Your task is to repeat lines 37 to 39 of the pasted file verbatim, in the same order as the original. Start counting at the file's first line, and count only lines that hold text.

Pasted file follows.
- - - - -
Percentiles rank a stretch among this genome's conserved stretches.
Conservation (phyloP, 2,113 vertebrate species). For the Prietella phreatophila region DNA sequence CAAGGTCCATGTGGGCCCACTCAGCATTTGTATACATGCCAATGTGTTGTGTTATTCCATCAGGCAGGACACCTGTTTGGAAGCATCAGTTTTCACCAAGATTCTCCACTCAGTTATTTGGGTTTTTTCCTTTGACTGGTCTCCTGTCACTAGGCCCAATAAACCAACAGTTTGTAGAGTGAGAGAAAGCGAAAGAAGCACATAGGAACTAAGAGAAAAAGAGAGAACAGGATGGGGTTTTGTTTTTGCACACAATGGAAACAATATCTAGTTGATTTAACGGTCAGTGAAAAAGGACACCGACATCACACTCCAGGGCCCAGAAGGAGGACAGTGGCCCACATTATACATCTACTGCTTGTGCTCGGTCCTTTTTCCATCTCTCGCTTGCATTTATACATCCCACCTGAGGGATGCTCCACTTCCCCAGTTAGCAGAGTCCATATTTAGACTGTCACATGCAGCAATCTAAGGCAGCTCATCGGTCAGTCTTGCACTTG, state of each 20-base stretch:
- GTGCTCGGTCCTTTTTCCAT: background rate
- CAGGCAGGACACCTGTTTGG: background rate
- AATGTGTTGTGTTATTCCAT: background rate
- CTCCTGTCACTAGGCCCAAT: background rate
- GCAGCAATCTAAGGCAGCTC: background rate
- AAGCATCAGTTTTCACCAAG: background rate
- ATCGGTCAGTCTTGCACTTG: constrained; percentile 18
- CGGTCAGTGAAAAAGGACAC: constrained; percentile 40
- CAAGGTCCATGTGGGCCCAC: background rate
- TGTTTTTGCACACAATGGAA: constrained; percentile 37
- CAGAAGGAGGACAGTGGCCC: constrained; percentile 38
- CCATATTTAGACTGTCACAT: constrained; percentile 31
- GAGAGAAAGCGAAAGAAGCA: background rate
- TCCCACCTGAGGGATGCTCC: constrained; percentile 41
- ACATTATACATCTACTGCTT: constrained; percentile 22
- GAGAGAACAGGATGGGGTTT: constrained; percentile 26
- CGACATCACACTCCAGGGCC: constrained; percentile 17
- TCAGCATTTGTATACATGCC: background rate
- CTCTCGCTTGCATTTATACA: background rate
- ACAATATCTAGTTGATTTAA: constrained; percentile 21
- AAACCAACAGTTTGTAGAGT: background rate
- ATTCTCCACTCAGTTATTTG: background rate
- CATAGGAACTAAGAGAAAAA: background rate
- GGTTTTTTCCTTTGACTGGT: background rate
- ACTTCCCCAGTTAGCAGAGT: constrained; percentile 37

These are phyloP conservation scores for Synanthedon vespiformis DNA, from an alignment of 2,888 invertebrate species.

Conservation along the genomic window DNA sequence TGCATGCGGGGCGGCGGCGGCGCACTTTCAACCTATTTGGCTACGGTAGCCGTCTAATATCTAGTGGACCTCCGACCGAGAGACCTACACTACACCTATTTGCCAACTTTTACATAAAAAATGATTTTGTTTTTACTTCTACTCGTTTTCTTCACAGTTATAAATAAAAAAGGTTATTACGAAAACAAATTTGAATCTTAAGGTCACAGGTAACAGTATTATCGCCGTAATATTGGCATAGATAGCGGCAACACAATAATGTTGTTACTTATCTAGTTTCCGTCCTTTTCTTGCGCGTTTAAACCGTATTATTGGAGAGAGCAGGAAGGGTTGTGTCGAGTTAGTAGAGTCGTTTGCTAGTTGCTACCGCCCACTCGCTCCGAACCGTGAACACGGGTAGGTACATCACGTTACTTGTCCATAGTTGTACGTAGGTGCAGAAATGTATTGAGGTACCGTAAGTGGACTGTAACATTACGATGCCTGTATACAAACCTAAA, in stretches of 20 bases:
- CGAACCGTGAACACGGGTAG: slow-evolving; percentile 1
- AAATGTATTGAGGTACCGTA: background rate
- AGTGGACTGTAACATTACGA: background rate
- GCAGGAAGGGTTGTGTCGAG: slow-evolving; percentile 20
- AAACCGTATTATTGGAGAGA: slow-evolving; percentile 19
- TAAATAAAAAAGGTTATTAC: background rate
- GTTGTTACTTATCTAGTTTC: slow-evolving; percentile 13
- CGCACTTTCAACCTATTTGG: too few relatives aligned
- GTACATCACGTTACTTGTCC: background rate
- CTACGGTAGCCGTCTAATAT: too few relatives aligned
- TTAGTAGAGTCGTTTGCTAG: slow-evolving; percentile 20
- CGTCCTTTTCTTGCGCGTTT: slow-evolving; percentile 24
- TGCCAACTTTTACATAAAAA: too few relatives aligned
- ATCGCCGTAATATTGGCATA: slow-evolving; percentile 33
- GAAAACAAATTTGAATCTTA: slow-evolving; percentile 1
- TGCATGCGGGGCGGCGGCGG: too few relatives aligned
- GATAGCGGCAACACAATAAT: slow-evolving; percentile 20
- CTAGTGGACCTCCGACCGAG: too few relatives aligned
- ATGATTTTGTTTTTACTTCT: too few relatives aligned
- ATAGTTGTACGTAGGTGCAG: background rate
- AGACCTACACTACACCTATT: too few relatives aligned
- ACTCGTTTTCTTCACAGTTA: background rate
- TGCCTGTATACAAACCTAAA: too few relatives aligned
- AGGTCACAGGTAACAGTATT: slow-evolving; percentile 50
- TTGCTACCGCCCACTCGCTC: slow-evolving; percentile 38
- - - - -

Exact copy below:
- CGCACTTTCAACCTATTTGG: too few relatives aligned
- GTACATCACGTTACTTGTCC: background rate
- CTACGGTAGCCGTCTAATAT: too few relatives aligned